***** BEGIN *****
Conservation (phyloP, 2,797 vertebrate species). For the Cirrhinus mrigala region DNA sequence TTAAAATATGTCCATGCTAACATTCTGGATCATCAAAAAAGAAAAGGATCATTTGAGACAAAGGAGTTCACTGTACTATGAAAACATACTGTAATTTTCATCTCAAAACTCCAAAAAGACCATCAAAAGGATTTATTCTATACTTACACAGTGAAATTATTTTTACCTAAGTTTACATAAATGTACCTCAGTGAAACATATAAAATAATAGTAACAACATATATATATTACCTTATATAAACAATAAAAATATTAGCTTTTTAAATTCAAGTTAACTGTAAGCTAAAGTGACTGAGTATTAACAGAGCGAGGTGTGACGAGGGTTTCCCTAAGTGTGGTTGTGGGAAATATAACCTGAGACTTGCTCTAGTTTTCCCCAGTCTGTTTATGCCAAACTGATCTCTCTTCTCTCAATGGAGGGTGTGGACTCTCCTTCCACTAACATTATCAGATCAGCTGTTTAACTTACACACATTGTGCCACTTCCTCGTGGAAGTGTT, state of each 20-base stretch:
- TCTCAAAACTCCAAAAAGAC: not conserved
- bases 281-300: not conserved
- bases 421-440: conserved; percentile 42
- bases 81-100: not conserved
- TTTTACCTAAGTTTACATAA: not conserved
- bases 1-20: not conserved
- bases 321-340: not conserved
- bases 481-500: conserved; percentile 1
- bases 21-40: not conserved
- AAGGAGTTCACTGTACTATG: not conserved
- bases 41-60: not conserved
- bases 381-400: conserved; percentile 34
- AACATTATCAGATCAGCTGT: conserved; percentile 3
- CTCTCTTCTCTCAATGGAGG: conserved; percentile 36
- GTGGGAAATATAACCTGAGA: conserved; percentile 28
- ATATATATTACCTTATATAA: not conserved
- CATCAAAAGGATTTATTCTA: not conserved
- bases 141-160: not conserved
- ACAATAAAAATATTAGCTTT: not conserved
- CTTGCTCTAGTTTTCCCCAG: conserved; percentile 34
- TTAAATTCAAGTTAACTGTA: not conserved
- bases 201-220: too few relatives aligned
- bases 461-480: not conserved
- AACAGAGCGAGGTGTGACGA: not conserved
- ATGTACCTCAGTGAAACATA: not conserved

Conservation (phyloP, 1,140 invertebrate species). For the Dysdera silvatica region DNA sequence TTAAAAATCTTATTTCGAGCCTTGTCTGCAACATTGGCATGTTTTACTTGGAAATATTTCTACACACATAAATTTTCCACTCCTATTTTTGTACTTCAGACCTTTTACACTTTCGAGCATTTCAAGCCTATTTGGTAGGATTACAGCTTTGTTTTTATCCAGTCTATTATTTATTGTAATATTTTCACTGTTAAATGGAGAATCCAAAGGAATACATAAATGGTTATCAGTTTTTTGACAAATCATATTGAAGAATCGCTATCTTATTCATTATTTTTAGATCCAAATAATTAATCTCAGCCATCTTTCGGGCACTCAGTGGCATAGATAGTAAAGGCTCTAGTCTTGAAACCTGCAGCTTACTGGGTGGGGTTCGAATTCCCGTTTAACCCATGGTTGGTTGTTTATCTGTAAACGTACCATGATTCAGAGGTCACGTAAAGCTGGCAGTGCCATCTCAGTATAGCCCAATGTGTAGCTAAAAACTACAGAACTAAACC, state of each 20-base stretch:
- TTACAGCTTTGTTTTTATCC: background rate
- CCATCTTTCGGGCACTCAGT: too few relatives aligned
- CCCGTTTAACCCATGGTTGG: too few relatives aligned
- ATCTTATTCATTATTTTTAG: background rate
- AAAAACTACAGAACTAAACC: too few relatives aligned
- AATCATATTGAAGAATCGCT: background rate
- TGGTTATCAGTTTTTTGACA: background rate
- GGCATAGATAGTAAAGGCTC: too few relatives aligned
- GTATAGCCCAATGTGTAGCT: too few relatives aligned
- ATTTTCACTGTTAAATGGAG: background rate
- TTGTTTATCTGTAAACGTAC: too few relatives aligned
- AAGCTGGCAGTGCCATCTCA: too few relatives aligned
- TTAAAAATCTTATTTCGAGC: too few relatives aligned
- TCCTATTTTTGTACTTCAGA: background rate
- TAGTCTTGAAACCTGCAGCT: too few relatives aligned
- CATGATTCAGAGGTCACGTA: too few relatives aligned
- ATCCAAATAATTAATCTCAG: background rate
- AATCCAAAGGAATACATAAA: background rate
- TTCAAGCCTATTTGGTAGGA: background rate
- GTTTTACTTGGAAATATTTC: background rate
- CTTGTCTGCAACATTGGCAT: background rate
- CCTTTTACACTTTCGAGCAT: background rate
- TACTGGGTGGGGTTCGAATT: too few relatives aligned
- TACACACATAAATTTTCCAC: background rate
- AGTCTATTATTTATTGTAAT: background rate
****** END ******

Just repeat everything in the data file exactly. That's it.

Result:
Conservation (phyloP, 2,797 vertebrate species). For the Cirrhinus mrigala region DNA sequence TTAAAATATGTCCATGCTAACATTCTGGATCATCAAAAAAGAAAAGGATCATTTGAGACAAAGGAGTTCACTGTACTATGAAAACATACTGTAATTTTCATCTCAAAACTCCAAAAAGACCATCAAAAGGATTTATTCTATACTTACACAGTGAAATTATTTTTACCTAAGTTTACATAAATGTACCTCAGTGAAACATATAAAATAATAGTAACAACATATATATATTACCTTATATAAACAATAAAAATATTAGCTTTTTAAATTCAAGTTAACTGTAAGCTAAAGTGACTGAGTATTAACAGAGCGAGGTGTGACGAGGGTTTCCCTAAGTGTGGTTGTGGGAAATATAACCTGAGACTTGCTCTAGTTTTCCCCAGTCTGTTTATGCCAAACTGATCTCTCTTCTCTCAATGGAGGGTGTGGACTCTCCTTCCACTAACATTATCAGATCAGCTGTTTAACTTACACACATTGTGCCACTTCCTCGTGGAAGTGTT, state of each 20-base stretch:
- TCTCAAAACTCCAAAAAGAC: not conserved
- bases 281-300: not conserved
- bases 421-440: conserved; percentile 42
- bases 81-100: not conserved
- TTTTACCTAAGTTTACATAA: not conserved
- bases 1-20: not conserved
- bases 321-340: not conserved
- bases 481-500: conserved; percentile 1
- bases 21-40: not conserved
- AAGGAGTTCACTGTACTATG: not conserved
- bases 41-60: not conserved
- bases 381-400: conserved; percentile 34
- AACATTATCAGATCAGCTGT: conserved; percentile 3
- CTCTCTTCTCTCAATGGAGG: conserved; percentile 36
- GTGGGAAATATAACCTGAGA: conserved; percentile 28
- ATATATATTACCTTATATAA: not conserved
- CATCAAAAGGATTTATTCTA: not conserved
- bases 141-160: not conserved
- ACAATAAAAATATTAGCTTT: not conserved
- CTTGCTCTAGTTTTCCCCAG: conserved; percentile 34
- TTAAATTCAAGTTAACTGTA: not conserved
- bases 201-220: too few relatives aligned
- bases 461-480: not conserved
- AACAGAGCGAGGTGTGACGA: not conserved
- ATGTACCTCAGTGAAACATA: not conserved

Conservation (phyloP, 1,140 invertebrate species). For the Dysdera silvatica region DNA sequence TTAAAAATCTTATTTCGAGCCTTGTCTGCAACATTGGCATGTTTTACTTGGAAATATTTCTACACACATAAATTTTCCACTCCTATTTTTGTACTTCAGACCTTTTACACTTTCGAGCATTTCAAGCCTATTTGGTAGGATTACAGCTTTGTTTTTATCCAGTCTATTATTTATTGTAATATTTTCACTGTTAAATGGAGAATCCAAAGGAATACATAAATGGTTATCAGTTTTTTGACAAATCATATTGAAGAATCGCTATCTTATTCATTATTTTTAGATCCAAATAATTAATCTCAGCCATCTTTCGGGCACTCAGTGGCATAGATAGTAAAGGCTCTAGTCTTGAAACCTGCAGCTTACTGGGTGGGGTTCGAATTCCCGTTTAACCCATGGTTGGTTGTTTATCTGTAAACGTACCATGATTCAGAGGTCACGTAAAGCTGGCAGTGCCATCTCAGTATAGCCCAATGTGTAGCTAAAAACTACAGAACTAAACC, state of each 20-base stretch:
- TTACAGCTTTGTTTTTATCC: background rate
- CCATCTTTCGGGCACTCAGT: too few relatives aligned
- CCCGTTTAACCCATGGTTGG: too few relatives aligned
- ATCTTATTCATTATTTTTAG: background rate
- AAAAACTACAGAACTAAACC: too few relatives aligned
- AATCATATTGAAGAATCGCT: background rate
- TGGTTATCAGTTTTTTGACA: background rate
- GGCATAGATAGTAAAGGCTC: too few relatives aligned
- GTATAGCCCAATGTGTAGCT: too few relatives aligned
- ATTTTCACTGTTAAATGGAG: background rate
- TTGTTTATCTGTAAACGTAC: too few relatives aligned
- AAGCTGGCAGTGCCATCTCA: too few relatives aligned
- TTAAAAATCTTATTTCGAGC: too few relatives aligned
- TCCTATTTTTGTACTTCAGA: background rate
- TAGTCTTGAAACCTGCAGCT: too few relatives aligned
- CATGATTCAGAGGTCACGTA: too few relatives aligned
- ATCCAAATAATTAATCTCAG: background rate
- AATCCAAAGGAATACATAAA: background rate
- TTCAAGCCTATTTGGTAGGA: background rate
- GTTTTACTTGGAAATATTTC: background rate
- CTTGTCTGCAACATTGGCAT: background rate
- CCTTTTACACTTTCGAGCAT: background rate
- TACTGGGTGGGGTTCGAATT: too few relatives aligned
- TACACACATAAATTTTCCAC: background rate
- AGTCTATTATTTATTGTAAT: background rate